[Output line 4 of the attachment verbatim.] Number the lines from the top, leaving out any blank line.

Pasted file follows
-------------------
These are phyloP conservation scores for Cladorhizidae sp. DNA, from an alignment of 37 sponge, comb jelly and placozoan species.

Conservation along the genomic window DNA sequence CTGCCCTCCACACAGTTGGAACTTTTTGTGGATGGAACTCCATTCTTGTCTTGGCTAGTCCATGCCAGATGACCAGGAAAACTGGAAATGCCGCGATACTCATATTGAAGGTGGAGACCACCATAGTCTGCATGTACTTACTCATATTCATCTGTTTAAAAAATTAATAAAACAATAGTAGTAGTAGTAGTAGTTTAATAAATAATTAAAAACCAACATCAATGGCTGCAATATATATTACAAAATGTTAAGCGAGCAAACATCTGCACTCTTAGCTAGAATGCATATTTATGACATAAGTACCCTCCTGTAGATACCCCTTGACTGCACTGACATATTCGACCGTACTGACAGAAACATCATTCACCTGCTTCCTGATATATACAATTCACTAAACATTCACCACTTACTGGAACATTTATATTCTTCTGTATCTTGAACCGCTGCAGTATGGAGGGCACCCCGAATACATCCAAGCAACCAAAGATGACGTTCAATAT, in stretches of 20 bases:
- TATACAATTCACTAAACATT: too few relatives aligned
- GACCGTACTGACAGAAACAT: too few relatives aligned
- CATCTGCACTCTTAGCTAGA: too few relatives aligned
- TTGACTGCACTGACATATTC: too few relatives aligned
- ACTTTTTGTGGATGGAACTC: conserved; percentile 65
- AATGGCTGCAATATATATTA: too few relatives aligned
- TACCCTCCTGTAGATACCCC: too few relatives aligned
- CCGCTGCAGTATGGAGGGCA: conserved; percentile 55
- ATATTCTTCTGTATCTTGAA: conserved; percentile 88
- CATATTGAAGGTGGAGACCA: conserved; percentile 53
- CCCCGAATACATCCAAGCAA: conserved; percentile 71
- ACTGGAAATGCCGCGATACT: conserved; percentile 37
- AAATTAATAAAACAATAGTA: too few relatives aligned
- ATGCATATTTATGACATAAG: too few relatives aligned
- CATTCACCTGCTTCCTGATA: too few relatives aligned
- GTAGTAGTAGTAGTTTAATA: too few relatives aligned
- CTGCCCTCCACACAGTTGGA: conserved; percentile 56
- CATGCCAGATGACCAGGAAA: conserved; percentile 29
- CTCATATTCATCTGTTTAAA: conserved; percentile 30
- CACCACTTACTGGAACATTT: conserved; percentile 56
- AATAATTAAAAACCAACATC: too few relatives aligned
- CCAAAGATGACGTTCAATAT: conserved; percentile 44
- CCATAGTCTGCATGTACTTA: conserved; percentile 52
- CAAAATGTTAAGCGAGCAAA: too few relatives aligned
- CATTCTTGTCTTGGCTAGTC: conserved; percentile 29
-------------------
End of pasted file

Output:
- GACCGTACTGACAGAAACAT: too few relatives aligned